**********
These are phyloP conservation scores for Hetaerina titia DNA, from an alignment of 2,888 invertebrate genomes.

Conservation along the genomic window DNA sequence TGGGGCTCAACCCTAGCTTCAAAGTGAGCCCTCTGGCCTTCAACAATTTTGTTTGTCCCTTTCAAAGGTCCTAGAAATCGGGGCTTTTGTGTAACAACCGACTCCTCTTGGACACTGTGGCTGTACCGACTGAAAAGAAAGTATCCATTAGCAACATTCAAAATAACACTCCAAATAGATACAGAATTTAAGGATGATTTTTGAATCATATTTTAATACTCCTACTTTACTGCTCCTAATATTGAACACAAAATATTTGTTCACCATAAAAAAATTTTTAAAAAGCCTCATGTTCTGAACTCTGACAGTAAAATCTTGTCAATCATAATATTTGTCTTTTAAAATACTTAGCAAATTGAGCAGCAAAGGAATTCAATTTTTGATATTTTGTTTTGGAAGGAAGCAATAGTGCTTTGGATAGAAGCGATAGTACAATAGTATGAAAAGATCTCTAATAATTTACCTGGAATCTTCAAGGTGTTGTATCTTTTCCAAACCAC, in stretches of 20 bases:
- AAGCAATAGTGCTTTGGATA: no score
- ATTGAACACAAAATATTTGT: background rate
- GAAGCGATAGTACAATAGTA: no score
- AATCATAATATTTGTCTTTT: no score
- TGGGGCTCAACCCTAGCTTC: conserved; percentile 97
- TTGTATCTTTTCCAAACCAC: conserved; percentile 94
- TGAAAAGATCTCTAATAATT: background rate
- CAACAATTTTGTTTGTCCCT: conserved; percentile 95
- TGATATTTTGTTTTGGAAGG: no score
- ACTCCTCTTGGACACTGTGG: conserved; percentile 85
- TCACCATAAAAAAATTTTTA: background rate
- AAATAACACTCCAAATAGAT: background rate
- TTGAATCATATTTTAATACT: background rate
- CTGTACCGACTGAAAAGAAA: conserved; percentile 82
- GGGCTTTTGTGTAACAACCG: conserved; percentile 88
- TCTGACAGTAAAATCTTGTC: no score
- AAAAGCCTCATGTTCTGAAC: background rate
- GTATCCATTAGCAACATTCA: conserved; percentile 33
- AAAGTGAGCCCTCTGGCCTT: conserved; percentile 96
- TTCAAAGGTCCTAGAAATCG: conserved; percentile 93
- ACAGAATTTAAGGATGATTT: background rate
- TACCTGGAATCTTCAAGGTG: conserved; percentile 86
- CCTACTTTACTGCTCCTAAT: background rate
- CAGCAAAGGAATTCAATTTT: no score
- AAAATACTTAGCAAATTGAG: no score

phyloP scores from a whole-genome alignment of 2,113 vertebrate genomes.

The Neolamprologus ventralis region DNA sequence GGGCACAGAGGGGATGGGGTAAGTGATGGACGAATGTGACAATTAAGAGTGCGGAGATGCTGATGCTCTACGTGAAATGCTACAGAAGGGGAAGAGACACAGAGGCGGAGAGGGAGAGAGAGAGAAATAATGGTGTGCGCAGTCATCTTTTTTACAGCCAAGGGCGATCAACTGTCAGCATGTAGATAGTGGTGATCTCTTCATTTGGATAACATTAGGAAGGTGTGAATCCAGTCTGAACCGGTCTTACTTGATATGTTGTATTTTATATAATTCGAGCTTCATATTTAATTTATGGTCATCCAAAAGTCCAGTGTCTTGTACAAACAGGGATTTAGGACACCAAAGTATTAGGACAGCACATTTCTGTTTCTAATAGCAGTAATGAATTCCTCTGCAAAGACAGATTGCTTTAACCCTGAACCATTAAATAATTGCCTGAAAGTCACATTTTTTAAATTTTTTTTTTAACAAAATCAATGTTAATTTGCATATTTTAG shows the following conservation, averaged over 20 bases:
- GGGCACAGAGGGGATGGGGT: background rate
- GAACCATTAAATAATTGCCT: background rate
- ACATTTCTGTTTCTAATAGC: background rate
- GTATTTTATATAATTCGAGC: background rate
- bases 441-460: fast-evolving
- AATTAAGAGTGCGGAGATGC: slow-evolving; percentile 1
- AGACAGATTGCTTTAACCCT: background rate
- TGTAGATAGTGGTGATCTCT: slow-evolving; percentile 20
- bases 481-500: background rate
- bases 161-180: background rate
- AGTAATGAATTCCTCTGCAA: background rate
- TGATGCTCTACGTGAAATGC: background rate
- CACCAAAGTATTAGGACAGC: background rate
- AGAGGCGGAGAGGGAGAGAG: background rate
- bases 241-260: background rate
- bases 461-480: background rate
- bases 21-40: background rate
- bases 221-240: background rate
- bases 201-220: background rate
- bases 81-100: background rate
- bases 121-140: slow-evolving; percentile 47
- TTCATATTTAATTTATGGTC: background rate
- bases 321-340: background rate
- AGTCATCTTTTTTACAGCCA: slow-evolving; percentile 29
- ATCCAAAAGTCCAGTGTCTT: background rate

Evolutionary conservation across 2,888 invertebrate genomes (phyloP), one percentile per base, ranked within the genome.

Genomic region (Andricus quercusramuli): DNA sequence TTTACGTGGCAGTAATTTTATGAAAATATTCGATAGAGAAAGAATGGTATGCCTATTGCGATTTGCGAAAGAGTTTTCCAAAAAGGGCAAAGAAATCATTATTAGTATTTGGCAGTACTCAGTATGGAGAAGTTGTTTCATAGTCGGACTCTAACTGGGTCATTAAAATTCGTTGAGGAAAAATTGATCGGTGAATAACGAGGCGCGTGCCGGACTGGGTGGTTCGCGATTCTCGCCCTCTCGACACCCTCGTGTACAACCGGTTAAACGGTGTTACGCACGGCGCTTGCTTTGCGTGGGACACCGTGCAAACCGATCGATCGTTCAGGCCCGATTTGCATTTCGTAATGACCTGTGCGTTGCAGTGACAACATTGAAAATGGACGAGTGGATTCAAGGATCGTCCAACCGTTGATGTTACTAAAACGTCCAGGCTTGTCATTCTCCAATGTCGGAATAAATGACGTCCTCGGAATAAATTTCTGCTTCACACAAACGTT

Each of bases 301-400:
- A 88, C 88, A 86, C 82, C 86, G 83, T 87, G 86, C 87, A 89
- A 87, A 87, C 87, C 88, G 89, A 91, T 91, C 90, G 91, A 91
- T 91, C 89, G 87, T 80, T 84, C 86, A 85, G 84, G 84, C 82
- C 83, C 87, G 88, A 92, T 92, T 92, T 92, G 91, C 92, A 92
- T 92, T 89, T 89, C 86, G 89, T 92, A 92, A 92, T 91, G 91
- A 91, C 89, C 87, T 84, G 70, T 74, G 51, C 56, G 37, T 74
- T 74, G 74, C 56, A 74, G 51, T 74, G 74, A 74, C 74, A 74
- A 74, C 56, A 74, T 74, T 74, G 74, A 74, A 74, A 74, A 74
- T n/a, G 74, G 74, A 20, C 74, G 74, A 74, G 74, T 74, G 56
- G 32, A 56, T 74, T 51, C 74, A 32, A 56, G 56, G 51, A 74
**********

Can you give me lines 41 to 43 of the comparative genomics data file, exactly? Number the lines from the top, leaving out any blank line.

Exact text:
- TGATGCTCTACGTGAAATGC: background rate
- CACCAAAGTATTAGGACAGC: background rate
- AGAGGCGGAGAGGGAGAGAG: background rate